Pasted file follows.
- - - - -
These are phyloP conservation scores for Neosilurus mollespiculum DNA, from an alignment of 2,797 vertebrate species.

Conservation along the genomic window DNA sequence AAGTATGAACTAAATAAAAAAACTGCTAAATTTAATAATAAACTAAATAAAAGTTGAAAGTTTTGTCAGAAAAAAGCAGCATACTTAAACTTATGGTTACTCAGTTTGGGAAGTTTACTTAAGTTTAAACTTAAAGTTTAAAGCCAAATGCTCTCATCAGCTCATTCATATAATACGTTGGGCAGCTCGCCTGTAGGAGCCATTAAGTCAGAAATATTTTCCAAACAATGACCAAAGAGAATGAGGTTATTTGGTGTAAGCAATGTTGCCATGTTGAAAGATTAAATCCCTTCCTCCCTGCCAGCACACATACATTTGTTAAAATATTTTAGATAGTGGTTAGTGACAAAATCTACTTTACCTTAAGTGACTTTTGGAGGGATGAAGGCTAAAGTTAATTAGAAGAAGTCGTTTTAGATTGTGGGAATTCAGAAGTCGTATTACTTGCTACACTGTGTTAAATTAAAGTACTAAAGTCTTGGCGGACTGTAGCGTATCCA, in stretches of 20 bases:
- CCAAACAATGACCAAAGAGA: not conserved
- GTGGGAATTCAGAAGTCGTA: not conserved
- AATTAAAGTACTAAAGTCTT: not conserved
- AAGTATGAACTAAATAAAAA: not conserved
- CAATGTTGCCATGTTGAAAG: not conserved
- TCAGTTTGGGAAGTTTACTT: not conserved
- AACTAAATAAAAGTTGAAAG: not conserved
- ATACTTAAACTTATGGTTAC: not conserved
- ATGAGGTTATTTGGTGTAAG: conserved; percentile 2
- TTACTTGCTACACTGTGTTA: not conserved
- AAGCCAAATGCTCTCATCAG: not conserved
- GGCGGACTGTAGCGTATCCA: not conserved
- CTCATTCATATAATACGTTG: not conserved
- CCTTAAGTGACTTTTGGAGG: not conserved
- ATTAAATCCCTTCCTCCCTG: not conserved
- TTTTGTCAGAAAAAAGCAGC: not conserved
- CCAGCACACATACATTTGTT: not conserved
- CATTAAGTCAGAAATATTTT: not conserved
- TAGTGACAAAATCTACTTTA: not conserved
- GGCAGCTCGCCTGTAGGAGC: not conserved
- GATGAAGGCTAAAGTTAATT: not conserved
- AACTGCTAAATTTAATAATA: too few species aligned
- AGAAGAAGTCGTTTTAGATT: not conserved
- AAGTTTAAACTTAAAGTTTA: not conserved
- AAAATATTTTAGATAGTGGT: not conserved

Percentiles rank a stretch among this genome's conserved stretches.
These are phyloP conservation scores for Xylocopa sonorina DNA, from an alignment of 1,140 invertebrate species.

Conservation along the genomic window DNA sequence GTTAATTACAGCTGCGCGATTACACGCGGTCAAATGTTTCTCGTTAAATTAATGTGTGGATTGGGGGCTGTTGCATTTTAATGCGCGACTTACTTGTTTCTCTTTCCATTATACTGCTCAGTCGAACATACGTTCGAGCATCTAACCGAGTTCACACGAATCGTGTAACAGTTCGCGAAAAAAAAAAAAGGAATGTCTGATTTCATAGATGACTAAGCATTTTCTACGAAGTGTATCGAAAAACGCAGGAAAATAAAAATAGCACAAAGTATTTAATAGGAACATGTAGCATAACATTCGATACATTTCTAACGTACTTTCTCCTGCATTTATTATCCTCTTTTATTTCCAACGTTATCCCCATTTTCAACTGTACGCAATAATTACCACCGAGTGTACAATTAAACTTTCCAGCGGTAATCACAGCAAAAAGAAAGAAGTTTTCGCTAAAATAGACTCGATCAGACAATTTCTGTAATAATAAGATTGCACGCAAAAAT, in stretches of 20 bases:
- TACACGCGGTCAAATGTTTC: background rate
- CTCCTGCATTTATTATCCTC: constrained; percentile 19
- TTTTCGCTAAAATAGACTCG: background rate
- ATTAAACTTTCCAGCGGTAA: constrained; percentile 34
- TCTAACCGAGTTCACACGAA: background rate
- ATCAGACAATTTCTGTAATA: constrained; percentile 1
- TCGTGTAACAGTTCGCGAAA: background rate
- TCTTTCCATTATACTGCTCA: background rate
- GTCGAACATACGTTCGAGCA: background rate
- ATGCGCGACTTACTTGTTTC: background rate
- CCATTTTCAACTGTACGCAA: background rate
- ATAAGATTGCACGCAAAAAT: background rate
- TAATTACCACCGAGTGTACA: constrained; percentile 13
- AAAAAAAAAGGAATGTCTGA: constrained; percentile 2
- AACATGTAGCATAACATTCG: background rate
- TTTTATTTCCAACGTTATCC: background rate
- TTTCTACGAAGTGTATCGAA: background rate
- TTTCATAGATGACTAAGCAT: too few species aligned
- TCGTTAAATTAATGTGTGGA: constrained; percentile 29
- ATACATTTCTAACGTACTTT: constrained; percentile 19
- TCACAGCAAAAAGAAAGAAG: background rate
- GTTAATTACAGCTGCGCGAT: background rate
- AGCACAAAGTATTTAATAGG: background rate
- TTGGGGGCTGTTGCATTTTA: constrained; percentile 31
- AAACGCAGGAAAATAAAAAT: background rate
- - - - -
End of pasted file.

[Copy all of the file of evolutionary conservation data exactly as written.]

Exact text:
These are phyloP conservation scores for Neosilurus mollespiculum DNA, from an alignment of 2,797 vertebrate species.

Conservation along the genomic window DNA sequence AAGTATGAACTAAATAAAAAAACTGCTAAATTTAATAATAAACTAAATAAAAGTTGAAAGTTTTGTCAGAAAAAAGCAGCATACTTAAACTTATGGTTACTCAGTTTGGGAAGTTTACTTAAGTTTAAACTTAAAGTTTAAAGCCAAATGCTCTCATCAGCTCATTCATATAATACGTTGGGCAGCTCGCCTGTAGGAGCCATTAAGTCAGAAATATTTTCCAAACAATGACCAAAGAGAATGAGGTTATTTGGTGTAAGCAATGTTGCCATGTTGAAAGATTAAATCCCTTCCTCCCTGCCAGCACACATACATTTGTTAAAATATTTTAGATAGTGGTTAGTGACAAAATCTACTTTACCTTAAGTGACTTTTGGAGGGATGAAGGCTAAAGTTAATTAGAAGAAGTCGTTTTAGATTGTGGGAATTCAGAAGTCGTATTACTTGCTACACTGTGTTAAATTAAAGTACTAAAGTCTTGGCGGACTGTAGCGTATCCA, in stretches of 20 bases:
- CCAAACAATGACCAAAGAGA: not conserved
- GTGGGAATTCAGAAGTCGTA: not conserved
- AATTAAAGTACTAAAGTCTT: not conserved
- AAGTATGAACTAAATAAAAA: not conserved
- CAATGTTGCCATGTTGAAAG: not conserved
- TCAGTTTGGGAAGTTTACTT: not conserved
- AACTAAATAAAAGTTGAAAG: not conserved
- ATACTTAAACTTATGGTTAC: not conserved
- ATGAGGTTATTTGGTGTAAG: conserved; percentile 2
- TTACTTGCTACACTGTGTTA: not conserved
- AAGCCAAATGCTCTCATCAG: not conserved
- GGCGGACTGTAGCGTATCCA: not conserved
- CTCATTCATATAATACGTTG: not conserved
- CCTTAAGTGACTTTTGGAGG: not conserved
- ATTAAATCCCTTCCTCCCTG: not conserved
- TTTTGTCAGAAAAAAGCAGC: not conserved
- CCAGCACACATACATTTGTT: not conserved
- CATTAAGTCAGAAATATTTT: not conserved
- TAGTGACAAAATCTACTTTA: not conserved
- GGCAGCTCGCCTGTAGGAGC: not conserved
- GATGAAGGCTAAAGTTAATT: not conserved
- AACTGCTAAATTTAATAATA: too few species aligned
- AGAAGAAGTCGTTTTAGATT: not conserved
- AAGTTTAAACTTAAAGTTTA: not conserved
- AAAATATTTTAGATAGTGGT: not conserved

Percentiles rank a stretch among this genome's conserved stretches.
These are phyloP conservation scores for Xylocopa sonorina DNA, from an alignment of 1,140 invertebrate species.

Conservation along the genomic window DNA sequence GTTAATTACAGCTGCGCGATTACACGCGGTCAAATGTTTCTCGTTAAATTAATGTGTGGATTGGGGGCTGTTGCATTTTAATGCGCGACTTACTTGTTTCTCTTTCCATTATACTGCTCAGTCGAACATACGTTCGAGCATCTAACCGAGTTCACACGAATCGTGTAACAGTTCGCGAAAAAAAAAAAAGGAATGTCTGATTTCATAGATGACTAAGCATTTTCTACGAAGTGTATCGAAAAACGCAGGAAAATAAAAATAGCACAAAGTATTTAATAGGAACATGTAGCATAACATTCGATACATTTCTAACGTACTTTCTCCTGCATTTATTATCCTCTTTTATTTCCAACGTTATCCCCATTTTCAACTGTACGCAATAATTACCACCGAGTGTACAATTAAACTTTCCAGCGGTAATCACAGCAAAAAGAAAGAAGTTTTCGCTAAAATAGACTCGATCAGACAATTTCTGTAATAATAAGATTGCACGCAAAAAT, in stretches of 20 bases:
- TACACGCGGTCAAATGTTTC: background rate
- CTCCTGCATTTATTATCCTC: constrained; percentile 19
- TTTTCGCTAAAATAGACTCG: background rate
- ATTAAACTTTCCAGCGGTAA: constrained; percentile 34
- TCTAACCGAGTTCACACGAA: background rate
- ATCAGACAATTTCTGTAATA: constrained; percentile 1
- TCGTGTAACAGTTCGCGAAA: background rate
- TCTTTCCATTATACTGCTCA: background rate
- GTCGAACATACGTTCGAGCA: background rate
- ATGCGCGACTTACTTGTTTC: background rate
- CCATTTTCAACTGTACGCAA: background rate
- ATAAGATTGCACGCAAAAAT: background rate
- TAATTACCACCGAGTGTACA: constrained; percentile 13
- AAAAAAAAAGGAATGTCTGA: constrained; percentile 2
- AACATGTAGCATAACATTCG: background rate
- TTTTATTTCCAACGTTATCC: background rate
- TTTCTACGAAGTGTATCGAA: background rate
- TTTCATAGATGACTAAGCAT: too few species aligned
- TCGTTAAATTAATGTGTGGA: constrained; percentile 29
- ATACATTTCTAACGTACTTT: constrained; percentile 19
- TCACAGCAAAAAGAAAGAAG: background rate
- GTTAATTACAGCTGCGCGAT: background rate
- AGCACAAAGTATTTAATAGG: background rate
- TTGGGGGCTGTTGCATTTTA: constrained; percentile 31
- AAACGCAGGAAAATAAAAAT: background rate